PEOPLE who work long hours are almost a third more likely to suffer a stroke, a study suggests.
Those who grafted more than ten hours a day for at least 50 days a year had a 29 per cent higher risk.
1 Working more than ten hours a day increases your risk of stroke by 30 per cent, or 50 per cent if you work long days for a decade, experts have warnedCredit: Getty – Contributor
And if they worked long hours for more than ten years this rose to 45 per cent.
Researchers from Paris Hospital say people should “work more efficiently” so they can cut hours.
Their warning comes after they analysed health and work data on 143,592 people aged 18 to 69.
Some 29.6 per cent worked long hours and 10.1 per cent had done so for more than a decade.
Medical records revealed 1,224 had suffered a stroke, with higher hours linked to a higher risk.
Women and the under-50s most at risk
Women, under-50s and those in professional, managerial or admin jobs were affected most.
Brits are among the hardest working in Europe in terms of the hours put in.
We spend an average of 1,681 hours a year at the coalface, compared with Germans’ 1,356 hours.
But our dedication to getting the job done also means our work-life balance is among the poorest in Europe.
Almost 13 per cent of Brits work more than 50 hours a week on average, compared with barely half a per cent of the Dutch and one per cent of Swedes.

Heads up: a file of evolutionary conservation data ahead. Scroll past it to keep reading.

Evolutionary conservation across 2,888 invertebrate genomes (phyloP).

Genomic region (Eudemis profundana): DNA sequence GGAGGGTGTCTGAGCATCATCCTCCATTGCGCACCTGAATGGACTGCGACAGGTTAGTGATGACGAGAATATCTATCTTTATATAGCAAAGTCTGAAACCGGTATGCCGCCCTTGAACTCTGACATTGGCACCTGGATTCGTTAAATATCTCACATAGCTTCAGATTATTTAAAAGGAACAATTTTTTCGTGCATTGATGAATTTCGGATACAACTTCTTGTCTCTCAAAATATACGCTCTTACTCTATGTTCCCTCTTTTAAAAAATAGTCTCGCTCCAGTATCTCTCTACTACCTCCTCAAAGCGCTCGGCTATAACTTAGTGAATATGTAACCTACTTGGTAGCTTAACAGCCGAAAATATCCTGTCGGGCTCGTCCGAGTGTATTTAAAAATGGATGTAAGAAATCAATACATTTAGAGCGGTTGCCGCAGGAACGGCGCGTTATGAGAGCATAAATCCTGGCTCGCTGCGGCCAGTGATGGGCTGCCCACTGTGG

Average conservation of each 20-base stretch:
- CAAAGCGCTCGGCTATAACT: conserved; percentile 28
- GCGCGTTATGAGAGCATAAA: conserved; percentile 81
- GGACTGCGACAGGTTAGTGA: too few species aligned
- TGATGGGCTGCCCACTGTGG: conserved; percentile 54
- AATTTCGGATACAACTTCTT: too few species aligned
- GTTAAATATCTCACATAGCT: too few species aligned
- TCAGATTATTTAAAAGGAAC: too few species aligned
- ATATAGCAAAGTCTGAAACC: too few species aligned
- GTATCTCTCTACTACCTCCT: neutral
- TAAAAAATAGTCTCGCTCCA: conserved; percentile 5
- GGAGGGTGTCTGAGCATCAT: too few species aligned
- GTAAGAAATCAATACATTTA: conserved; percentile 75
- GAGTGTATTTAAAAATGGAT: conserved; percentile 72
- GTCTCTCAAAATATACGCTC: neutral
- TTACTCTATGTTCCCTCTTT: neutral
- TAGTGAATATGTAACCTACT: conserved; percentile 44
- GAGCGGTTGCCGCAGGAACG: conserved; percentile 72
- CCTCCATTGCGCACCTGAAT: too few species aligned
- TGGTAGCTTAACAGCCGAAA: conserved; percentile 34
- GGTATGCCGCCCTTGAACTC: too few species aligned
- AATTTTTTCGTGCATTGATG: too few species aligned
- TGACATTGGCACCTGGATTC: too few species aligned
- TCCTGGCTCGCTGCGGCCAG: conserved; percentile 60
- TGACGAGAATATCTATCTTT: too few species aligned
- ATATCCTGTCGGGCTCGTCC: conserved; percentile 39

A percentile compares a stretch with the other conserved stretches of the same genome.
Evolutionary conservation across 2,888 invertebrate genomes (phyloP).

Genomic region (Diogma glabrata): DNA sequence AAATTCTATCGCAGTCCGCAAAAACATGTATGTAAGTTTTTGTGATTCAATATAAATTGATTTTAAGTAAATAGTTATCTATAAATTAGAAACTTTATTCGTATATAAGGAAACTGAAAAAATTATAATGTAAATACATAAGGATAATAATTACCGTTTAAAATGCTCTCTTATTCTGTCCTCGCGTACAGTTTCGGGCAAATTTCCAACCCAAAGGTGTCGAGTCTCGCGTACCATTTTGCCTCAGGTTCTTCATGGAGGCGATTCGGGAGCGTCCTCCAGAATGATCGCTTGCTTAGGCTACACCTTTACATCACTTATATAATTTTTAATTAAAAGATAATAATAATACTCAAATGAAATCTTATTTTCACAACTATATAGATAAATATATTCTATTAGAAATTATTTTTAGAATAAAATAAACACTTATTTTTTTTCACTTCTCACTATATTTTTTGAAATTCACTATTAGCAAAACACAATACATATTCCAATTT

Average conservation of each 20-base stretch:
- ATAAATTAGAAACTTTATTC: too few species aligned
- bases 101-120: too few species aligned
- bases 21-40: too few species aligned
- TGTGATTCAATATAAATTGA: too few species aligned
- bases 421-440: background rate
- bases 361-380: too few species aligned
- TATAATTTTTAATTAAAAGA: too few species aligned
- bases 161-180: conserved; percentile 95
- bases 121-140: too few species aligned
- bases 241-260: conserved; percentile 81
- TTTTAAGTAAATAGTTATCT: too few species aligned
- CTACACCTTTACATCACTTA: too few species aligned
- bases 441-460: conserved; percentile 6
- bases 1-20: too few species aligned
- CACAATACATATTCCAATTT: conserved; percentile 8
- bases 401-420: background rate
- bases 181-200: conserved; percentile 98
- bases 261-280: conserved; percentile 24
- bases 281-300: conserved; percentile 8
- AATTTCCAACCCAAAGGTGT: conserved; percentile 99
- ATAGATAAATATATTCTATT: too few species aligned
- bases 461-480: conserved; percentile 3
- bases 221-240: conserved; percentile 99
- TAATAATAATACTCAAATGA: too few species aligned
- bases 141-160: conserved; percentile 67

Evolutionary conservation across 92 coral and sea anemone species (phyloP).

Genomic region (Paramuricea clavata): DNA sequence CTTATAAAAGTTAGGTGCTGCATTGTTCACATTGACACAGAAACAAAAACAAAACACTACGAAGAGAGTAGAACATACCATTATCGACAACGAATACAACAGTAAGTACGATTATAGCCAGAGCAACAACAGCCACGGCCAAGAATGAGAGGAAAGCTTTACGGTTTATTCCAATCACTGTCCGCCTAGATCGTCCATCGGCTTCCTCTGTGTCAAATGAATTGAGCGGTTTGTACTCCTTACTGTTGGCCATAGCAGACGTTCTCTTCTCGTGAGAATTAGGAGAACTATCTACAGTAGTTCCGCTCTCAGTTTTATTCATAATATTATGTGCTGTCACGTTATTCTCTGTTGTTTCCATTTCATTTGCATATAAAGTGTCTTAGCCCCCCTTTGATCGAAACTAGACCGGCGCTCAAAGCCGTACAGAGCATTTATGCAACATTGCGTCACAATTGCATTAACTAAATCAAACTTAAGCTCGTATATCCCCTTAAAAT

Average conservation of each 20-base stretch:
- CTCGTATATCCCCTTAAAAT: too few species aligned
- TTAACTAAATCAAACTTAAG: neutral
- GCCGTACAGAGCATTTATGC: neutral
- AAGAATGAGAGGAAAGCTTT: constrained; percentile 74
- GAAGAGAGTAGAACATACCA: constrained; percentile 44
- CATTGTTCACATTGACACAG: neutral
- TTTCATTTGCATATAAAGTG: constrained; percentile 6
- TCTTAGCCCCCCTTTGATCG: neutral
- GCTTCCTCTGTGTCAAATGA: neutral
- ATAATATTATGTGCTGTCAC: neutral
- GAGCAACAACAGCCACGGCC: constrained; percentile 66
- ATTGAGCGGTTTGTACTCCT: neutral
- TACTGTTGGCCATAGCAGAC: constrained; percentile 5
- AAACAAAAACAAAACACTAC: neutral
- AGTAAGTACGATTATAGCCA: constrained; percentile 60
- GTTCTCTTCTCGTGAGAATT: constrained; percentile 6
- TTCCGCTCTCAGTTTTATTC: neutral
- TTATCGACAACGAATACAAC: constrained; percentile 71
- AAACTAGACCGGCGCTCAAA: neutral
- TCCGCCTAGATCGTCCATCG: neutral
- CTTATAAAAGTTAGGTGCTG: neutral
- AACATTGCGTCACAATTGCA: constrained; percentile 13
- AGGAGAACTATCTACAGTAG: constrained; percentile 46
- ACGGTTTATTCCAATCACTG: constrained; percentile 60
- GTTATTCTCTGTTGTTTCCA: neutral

Those of us in full-time employment work an average of 37 hours and 24 minutes a week.
And that's stopping us from having the time to exercise or cook healthy meals.
Docs have to follow their own advice
Dr Alexis Descatha said: “As a clinician, I will advise my patients to work more efficiently and plan to follow my own advice.”
While there's no definitely decided link between working long hours and stroke risk, the researchers suggested that irregular shifts, night work and job stress might be to blame.
You can reduce your risk
But there are things you can do to make up for the damage your job does.
Eat a healthy diet, find time to exercise (even if it's just walking part of the way to work), quit smoking and do what you can to get those eight hours of kip in a night.
Dr Sonya Babu-Narayan, associate medical director at the British Heart Foundation (BHF), told HuffPost UK: “These findings might sound alarming for those amongst us who regularly work 10 hours or more in a day, and for many days of the year.
What are the symptoms of stroke?
The FAST method – which stands for Face, Arms, Speech, Time – is the easiest way to remember the most common symptoms of stroke:
If you recognise any of these signs, and believe somebody is having a stroke, dial 999 and ask for an ambulance immediately.
Other symptoms include:
- sudden weakness or numbness on one side of the body
- difficulty finding words
- sudden blurred vision or loss of sight
- sudden confusion, dizziness or unsteadiness
- a sudden and severe headache
- difficulty understanding what others are saying
- difficulty swallowing
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"However, it is important to note that this type of observational study can only show an association, rather than prove cause and effect."
She said that more evidence was needed to work out just what exactly it is about working long hours that puts people at risk.
"Further studies would also need to explore how working conditions, such as the type of job and unusual shift patterns, relate to stroke risk."